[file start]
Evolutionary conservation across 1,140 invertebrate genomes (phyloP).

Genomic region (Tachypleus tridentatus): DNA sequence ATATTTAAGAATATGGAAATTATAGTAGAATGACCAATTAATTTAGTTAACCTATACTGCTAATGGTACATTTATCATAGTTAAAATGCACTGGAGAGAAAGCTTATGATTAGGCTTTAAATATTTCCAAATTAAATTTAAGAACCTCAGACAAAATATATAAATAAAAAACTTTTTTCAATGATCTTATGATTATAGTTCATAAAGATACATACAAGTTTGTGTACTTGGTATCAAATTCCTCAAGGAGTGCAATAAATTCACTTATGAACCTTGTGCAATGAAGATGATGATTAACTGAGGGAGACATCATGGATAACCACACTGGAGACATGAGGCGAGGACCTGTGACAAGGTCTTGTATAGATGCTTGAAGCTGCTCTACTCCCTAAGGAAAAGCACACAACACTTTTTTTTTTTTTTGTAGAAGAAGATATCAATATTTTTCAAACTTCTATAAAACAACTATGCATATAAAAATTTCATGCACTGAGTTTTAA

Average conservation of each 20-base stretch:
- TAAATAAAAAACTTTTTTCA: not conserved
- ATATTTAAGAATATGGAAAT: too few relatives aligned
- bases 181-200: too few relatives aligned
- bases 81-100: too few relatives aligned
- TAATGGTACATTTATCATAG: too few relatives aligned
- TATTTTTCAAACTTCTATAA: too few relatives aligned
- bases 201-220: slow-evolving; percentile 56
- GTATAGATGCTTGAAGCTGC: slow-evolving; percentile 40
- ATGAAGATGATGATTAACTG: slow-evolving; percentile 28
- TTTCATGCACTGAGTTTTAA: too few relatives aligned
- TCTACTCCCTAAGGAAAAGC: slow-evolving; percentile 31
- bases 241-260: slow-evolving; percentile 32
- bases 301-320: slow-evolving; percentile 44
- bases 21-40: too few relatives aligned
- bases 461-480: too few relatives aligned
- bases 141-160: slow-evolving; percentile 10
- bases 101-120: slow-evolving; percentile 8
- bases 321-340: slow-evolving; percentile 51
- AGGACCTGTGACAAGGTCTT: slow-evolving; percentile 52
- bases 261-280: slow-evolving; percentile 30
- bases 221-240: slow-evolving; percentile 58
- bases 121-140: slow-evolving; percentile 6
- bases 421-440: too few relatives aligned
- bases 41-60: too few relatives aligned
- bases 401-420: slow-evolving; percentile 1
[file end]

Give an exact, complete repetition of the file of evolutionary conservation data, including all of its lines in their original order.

Evolutionary conservation across 1,140 invertebrate genomes (phyloP).

Genomic region (Tachypleus tridentatus): DNA sequence ATATTTAAGAATATGGAAATTATAGTAGAATGACCAATTAATTTAGTTAACCTATACTGCTAATGGTACATTTATCATAGTTAAAATGCACTGGAGAGAAAGCTTATGATTAGGCTTTAAATATTTCCAAATTAAATTTAAGAACCTCAGACAAAATATATAAATAAAAAACTTTTTTCAATGATCTTATGATTATAGTTCATAAAGATACATACAAGTTTGTGTACTTGGTATCAAATTCCTCAAGGAGTGCAATAAATTCACTTATGAACCTTGTGCAATGAAGATGATGATTAACTGAGGGAGACATCATGGATAACCACACTGGAGACATGAGGCGAGGACCTGTGACAAGGTCTTGTATAGATGCTTGAAGCTGCTCTACTCCCTAAGGAAAAGCACACAACACTTTTTTTTTTTTTTGTAGAAGAAGATATCAATATTTTTCAAACTTCTATAAAACAACTATGCATATAAAAATTTCATGCACTGAGTTTTAA

Average conservation of each 20-base stretch:
- TAAATAAAAAACTTTTTTCA: not conserved
- ATATTTAAGAATATGGAAAT: too few relatives aligned
- bases 181-200: too few relatives aligned
- bases 81-100: too few relatives aligned
- TAATGGTACATTTATCATAG: too few relatives aligned
- TATTTTTCAAACTTCTATAA: too few relatives aligned
- bases 201-220: slow-evolving; percentile 56
- GTATAGATGCTTGAAGCTGC: slow-evolving; percentile 40
- ATGAAGATGATGATTAACTG: slow-evolving; percentile 28
- TTTCATGCACTGAGTTTTAA: too few relatives aligned
- TCTACTCCCTAAGGAAAAGC: slow-evolving; percentile 31
- bases 241-260: slow-evolving; percentile 32
- bases 301-320: slow-evolving; percentile 44
- bases 21-40: too few relatives aligned
- bases 461-480: too few relatives aligned
- bases 141-160: slow-evolving; percentile 10
- bases 101-120: slow-evolving; percentile 8
- bases 321-340: slow-evolving; percentile 51
- AGGACCTGTGACAAGGTCTT: slow-evolving; percentile 52
- bases 261-280: slow-evolving; percentile 30
- bases 221-240: slow-evolving; percentile 58
- bases 121-140: slow-evolving; percentile 6
- bases 421-440: too few relatives aligned
- bases 41-60: too few relatives aligned
- bases 401-420: slow-evolving; percentile 1